Wed, Mar 15, 2017 - Page 3 News List

Farmer saves water buffalo to save tradition

By Yen Hung-chun and William Hetherington  /  Staff reporter, with staff writer

Changhua County farmer Kao I-hsin on Sunday demonstrates how to judge the age of a buffalo by examining its teeth.

Photo: Yen Hung-chun, Taipei Times

A Changhua farmer who said on social media that he wanted to buy a water buffalo that was scheduled for slaughter, but did not have the money, received help from a farming organization.

Farmer Kao I-hsin (高一鑫) heard about the unwanted water buffalo in Yunlin County that was going to be slaughtered, but did not have NT$90,000 to buy the animal.

The Taiwan Ox Culture Association saw Kao’s post and purchased the buffalo for him to work on his farm.

Kao said the buffalo, who is about six or seven years old, is the ideal age for farm work.

The original owner told Kao that the buffalo was “well trained, docile and strong,” adding that he regretted having to sell the animal, but he was too old to care for it.

Water buffaloes eat about 50kg to 60kg of food per day.

The original owner hoped to get rid of the animal as quickly as possible, Kao said, adding that he sold it to an ox trader in Yunlin’s Tuku Township (土庫).

The trader, who was unable to find a buyer, was preparing to sell the buffalo to a butcher who would slaughter it for meat, Kao said.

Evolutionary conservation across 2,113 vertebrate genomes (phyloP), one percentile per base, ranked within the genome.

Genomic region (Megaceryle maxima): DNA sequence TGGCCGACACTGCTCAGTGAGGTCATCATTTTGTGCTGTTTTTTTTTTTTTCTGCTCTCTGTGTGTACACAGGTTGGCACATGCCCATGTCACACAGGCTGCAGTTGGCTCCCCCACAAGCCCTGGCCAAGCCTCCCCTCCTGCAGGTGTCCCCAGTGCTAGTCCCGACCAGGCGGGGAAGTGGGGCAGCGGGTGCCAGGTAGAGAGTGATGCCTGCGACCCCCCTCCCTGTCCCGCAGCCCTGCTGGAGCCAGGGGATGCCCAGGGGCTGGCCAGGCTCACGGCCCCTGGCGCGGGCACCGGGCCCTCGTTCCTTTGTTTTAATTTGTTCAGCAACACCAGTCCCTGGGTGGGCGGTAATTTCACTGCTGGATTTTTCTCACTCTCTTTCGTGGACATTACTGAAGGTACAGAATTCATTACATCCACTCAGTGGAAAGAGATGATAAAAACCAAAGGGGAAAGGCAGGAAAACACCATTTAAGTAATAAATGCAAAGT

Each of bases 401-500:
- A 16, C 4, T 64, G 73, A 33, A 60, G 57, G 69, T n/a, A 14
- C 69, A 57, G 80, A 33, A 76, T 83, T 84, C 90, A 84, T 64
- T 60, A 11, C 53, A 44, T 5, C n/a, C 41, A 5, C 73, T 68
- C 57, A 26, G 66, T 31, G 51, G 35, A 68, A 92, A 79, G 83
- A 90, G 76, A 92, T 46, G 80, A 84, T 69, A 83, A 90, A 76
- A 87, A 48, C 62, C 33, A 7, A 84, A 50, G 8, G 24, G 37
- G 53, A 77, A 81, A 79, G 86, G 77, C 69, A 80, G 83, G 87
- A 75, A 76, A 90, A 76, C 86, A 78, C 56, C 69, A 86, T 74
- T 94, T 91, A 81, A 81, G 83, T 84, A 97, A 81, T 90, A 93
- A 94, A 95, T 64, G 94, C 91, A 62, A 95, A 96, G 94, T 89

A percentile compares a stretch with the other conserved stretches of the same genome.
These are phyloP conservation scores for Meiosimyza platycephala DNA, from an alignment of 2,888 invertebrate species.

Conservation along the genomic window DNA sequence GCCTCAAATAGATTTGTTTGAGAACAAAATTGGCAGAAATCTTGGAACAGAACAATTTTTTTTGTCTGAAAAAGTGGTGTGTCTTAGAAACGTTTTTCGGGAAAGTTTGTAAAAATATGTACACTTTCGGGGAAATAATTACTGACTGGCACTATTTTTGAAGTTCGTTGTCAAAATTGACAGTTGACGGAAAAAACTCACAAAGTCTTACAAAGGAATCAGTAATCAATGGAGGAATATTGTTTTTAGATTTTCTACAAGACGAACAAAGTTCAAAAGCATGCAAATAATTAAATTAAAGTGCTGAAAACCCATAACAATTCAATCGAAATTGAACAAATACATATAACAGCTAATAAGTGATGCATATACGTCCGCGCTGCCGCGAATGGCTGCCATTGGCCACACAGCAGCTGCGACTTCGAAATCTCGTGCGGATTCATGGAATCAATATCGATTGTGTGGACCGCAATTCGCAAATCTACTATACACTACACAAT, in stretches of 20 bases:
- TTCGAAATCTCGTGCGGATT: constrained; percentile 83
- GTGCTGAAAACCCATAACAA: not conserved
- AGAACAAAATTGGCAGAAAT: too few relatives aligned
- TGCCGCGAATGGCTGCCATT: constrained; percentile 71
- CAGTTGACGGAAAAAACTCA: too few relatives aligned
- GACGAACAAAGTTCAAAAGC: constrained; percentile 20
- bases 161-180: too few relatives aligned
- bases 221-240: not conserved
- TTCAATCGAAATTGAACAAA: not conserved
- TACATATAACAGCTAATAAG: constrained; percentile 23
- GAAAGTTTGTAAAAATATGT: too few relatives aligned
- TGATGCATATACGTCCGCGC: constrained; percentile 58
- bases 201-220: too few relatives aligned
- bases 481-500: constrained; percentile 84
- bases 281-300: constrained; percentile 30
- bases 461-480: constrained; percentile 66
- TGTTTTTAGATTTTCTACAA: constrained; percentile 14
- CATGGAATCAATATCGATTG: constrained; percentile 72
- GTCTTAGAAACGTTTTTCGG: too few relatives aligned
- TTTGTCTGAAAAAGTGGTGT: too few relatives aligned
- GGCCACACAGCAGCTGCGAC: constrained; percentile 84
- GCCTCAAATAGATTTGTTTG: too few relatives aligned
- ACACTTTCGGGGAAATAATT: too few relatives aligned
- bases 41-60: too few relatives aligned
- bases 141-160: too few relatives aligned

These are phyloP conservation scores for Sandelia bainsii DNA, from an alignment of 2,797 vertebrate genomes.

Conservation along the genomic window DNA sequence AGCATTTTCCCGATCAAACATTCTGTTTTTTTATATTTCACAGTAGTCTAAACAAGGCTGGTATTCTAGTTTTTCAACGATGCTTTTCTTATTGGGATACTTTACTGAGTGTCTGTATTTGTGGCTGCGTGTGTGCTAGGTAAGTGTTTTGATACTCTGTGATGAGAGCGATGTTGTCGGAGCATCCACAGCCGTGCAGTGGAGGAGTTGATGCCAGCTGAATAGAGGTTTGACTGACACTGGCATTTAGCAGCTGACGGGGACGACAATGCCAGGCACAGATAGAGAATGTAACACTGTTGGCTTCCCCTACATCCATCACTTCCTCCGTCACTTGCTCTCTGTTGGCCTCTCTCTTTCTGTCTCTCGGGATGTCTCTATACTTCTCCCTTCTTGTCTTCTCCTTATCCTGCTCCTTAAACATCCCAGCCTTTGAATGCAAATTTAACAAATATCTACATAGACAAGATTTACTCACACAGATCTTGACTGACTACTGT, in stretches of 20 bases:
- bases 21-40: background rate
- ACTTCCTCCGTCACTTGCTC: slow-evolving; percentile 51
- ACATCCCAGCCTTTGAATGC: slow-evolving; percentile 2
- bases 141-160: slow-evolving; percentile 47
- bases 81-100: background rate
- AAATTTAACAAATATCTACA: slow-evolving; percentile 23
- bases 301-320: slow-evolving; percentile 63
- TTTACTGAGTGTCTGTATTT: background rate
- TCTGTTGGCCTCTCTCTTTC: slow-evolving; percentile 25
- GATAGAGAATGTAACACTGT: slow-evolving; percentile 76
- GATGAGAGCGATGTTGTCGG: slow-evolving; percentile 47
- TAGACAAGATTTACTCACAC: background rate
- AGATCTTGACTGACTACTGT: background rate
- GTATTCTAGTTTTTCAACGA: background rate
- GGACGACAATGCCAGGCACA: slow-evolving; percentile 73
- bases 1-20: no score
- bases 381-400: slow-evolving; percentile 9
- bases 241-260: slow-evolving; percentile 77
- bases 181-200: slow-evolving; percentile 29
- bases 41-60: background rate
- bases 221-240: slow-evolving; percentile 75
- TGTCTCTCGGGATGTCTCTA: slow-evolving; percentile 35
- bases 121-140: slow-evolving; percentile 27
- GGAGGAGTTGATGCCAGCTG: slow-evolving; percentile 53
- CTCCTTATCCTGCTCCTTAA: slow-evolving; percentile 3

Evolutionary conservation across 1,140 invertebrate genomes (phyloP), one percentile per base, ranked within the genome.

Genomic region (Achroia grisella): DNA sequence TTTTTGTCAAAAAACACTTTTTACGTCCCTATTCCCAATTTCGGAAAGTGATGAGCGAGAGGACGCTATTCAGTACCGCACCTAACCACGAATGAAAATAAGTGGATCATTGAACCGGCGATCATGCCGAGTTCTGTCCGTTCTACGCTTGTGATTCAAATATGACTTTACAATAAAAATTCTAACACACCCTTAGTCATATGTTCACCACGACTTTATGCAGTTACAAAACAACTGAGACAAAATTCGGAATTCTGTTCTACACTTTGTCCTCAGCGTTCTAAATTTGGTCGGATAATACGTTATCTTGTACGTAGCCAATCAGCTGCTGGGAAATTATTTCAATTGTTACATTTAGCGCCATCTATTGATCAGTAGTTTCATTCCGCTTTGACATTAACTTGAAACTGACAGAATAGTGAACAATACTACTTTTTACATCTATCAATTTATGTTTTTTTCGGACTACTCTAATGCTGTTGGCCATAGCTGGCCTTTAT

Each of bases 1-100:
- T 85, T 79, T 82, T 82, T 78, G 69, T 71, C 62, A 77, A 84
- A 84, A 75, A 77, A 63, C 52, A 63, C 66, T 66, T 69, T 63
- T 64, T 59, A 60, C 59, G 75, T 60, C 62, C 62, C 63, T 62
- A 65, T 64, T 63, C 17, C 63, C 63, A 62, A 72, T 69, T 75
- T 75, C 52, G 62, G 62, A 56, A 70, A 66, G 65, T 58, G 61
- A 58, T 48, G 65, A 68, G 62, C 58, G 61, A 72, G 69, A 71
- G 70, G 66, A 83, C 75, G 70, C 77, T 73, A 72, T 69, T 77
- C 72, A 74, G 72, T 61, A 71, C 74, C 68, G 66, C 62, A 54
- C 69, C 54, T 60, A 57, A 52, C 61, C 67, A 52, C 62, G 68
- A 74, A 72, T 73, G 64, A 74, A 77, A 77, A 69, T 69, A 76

Kao said he feels very fortunate that the association, which was established two years ago in Hsinchu’s Sinpu Township (新埔) to help farmers who work with oxen, helped him save the animal from slaughter.

Association director-general Lee Chun-hsin (李春信) said he hopes to promote the use of water buffaloes on farms and has opened a school to train farmers.

“Machines have largely replaced water buffaloes on farms,” Lee said. “The culture and knowledge about their use is being lost.”

Kao, a Providence University Department of Business Administration graduate, said the main reason water buffaloes are used less on farms is because they are so difficult to train.

“The number of older farmers who are skilled in steering oxen has also dwindled, making it difficult to find suitable trainers for new farmers,” he said.

Kao said he is promoting the use of water buffaloes in Changhua County and that he hopes this farming tradition will not disappear.

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